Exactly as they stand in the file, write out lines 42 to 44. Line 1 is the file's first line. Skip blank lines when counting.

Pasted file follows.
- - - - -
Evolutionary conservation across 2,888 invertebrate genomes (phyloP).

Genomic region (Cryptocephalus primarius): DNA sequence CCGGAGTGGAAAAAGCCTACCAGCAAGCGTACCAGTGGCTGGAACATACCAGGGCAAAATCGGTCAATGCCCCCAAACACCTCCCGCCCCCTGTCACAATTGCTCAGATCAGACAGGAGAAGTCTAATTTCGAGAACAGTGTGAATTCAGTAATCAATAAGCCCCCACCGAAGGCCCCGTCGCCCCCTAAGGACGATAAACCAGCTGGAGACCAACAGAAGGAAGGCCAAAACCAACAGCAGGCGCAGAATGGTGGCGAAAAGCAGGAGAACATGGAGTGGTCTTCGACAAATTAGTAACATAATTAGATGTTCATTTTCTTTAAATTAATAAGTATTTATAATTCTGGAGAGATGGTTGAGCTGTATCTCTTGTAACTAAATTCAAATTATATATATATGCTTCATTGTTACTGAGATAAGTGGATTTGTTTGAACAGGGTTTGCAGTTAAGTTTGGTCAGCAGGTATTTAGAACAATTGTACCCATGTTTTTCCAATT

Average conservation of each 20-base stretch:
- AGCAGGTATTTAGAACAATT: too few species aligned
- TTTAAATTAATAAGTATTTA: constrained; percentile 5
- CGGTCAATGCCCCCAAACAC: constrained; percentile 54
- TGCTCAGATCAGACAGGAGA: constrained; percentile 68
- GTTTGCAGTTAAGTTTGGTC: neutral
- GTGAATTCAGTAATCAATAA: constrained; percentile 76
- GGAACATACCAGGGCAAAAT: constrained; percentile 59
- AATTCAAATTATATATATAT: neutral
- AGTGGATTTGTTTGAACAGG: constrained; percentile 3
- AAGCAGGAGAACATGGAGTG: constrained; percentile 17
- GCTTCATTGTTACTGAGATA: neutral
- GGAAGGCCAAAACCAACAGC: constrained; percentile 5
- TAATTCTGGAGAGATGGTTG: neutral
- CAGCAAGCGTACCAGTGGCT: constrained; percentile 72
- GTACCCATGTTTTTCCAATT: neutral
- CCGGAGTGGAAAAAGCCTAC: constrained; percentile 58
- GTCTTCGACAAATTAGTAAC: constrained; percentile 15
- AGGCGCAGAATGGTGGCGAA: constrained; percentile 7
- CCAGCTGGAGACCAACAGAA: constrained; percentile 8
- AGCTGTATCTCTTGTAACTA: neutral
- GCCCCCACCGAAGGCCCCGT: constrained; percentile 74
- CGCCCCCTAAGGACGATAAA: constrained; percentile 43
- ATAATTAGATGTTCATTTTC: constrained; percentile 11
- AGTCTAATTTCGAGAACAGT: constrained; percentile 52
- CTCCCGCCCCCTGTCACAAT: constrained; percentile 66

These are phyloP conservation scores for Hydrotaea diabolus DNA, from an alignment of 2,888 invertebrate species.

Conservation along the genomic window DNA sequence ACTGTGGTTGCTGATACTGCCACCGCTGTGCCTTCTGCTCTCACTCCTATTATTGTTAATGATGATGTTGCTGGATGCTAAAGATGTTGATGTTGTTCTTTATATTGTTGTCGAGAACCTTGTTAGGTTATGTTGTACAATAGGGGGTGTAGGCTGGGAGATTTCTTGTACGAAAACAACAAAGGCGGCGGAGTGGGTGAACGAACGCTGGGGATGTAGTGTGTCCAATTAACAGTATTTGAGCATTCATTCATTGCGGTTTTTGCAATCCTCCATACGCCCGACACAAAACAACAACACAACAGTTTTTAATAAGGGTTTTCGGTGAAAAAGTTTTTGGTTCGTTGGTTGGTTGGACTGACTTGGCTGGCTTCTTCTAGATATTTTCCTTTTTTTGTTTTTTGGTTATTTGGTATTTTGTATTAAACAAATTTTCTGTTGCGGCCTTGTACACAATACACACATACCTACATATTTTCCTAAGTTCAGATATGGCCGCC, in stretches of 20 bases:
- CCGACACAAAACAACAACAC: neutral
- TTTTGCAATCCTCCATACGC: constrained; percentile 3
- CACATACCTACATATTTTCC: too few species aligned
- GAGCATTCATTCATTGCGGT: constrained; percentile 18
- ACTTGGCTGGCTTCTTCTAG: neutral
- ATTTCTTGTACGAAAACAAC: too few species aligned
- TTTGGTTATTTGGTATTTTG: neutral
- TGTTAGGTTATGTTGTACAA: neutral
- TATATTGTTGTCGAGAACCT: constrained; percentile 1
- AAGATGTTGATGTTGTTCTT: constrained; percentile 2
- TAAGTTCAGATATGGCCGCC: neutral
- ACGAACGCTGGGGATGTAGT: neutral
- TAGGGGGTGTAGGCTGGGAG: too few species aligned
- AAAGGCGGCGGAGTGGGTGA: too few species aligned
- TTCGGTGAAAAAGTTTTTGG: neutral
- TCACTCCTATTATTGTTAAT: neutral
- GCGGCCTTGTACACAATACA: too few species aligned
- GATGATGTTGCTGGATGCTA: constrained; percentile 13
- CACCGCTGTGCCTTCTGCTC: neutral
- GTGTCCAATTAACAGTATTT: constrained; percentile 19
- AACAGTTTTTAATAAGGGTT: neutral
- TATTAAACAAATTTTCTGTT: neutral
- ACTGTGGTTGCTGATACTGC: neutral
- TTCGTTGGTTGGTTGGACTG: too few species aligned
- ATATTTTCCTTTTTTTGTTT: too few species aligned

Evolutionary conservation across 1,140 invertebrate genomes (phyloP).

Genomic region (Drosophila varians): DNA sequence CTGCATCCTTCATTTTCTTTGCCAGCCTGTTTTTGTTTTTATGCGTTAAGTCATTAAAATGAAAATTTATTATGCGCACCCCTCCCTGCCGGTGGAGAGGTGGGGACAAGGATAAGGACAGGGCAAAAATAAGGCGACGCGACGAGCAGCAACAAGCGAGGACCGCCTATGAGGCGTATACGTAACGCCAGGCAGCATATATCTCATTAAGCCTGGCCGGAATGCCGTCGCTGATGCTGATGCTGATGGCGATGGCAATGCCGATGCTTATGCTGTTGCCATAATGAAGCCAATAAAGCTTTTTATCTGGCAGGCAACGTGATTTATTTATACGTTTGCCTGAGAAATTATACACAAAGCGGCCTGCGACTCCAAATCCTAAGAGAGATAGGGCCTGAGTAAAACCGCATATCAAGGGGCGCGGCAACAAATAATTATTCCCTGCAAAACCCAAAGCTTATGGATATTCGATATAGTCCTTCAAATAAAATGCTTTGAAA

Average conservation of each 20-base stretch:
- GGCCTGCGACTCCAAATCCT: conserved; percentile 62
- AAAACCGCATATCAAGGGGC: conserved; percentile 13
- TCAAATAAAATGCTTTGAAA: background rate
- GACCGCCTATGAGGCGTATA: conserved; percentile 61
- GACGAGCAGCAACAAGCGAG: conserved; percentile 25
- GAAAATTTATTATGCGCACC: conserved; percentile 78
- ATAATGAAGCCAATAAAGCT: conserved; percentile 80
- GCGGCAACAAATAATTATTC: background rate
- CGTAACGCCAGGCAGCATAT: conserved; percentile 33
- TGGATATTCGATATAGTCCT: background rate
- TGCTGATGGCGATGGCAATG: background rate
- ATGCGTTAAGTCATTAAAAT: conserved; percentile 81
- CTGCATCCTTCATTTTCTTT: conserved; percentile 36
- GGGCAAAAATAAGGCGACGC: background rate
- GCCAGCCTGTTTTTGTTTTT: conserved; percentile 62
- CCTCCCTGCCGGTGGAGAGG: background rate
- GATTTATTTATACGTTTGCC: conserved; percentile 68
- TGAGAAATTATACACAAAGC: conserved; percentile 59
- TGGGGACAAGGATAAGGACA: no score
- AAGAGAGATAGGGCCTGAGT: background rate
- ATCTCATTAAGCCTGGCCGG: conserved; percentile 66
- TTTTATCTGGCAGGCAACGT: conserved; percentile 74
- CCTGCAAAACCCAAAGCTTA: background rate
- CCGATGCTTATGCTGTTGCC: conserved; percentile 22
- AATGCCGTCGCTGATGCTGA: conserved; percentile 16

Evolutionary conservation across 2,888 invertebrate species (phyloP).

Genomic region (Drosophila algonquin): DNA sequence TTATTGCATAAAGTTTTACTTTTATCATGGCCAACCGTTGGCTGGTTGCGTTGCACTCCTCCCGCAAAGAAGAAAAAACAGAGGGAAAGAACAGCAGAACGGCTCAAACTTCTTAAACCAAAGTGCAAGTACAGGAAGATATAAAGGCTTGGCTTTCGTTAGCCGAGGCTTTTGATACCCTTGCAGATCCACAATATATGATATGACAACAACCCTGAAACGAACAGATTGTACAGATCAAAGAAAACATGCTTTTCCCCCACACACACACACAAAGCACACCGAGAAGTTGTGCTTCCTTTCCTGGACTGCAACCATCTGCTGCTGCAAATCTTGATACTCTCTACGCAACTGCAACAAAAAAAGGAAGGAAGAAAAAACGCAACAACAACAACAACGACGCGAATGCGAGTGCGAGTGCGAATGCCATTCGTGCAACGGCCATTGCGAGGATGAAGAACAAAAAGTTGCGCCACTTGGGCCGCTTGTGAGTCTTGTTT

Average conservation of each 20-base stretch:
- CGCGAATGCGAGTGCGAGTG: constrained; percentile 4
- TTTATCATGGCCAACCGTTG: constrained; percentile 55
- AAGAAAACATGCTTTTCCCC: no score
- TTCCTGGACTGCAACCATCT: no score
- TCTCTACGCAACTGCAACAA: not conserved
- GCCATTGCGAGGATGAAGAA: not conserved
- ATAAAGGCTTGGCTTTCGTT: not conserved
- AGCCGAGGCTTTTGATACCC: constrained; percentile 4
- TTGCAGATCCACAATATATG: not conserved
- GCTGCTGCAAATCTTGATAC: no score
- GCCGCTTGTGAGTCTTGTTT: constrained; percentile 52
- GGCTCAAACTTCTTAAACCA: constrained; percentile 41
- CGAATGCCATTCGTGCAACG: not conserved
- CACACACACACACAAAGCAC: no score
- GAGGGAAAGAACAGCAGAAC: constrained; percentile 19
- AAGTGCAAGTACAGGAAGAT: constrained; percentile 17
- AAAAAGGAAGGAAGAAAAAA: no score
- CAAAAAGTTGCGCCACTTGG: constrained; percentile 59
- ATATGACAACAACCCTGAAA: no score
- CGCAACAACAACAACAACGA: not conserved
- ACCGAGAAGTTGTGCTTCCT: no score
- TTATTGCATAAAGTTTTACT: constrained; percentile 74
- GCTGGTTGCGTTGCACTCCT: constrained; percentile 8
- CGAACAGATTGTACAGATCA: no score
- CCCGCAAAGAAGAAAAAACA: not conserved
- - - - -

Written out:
- ACGAACGCTGGGGATGTAGT: neutral
- TAGGGGGTGTAGGCTGGGAG: too few species aligned
- AAAGGCGGCGGAGTGGGTGA: too few species aligned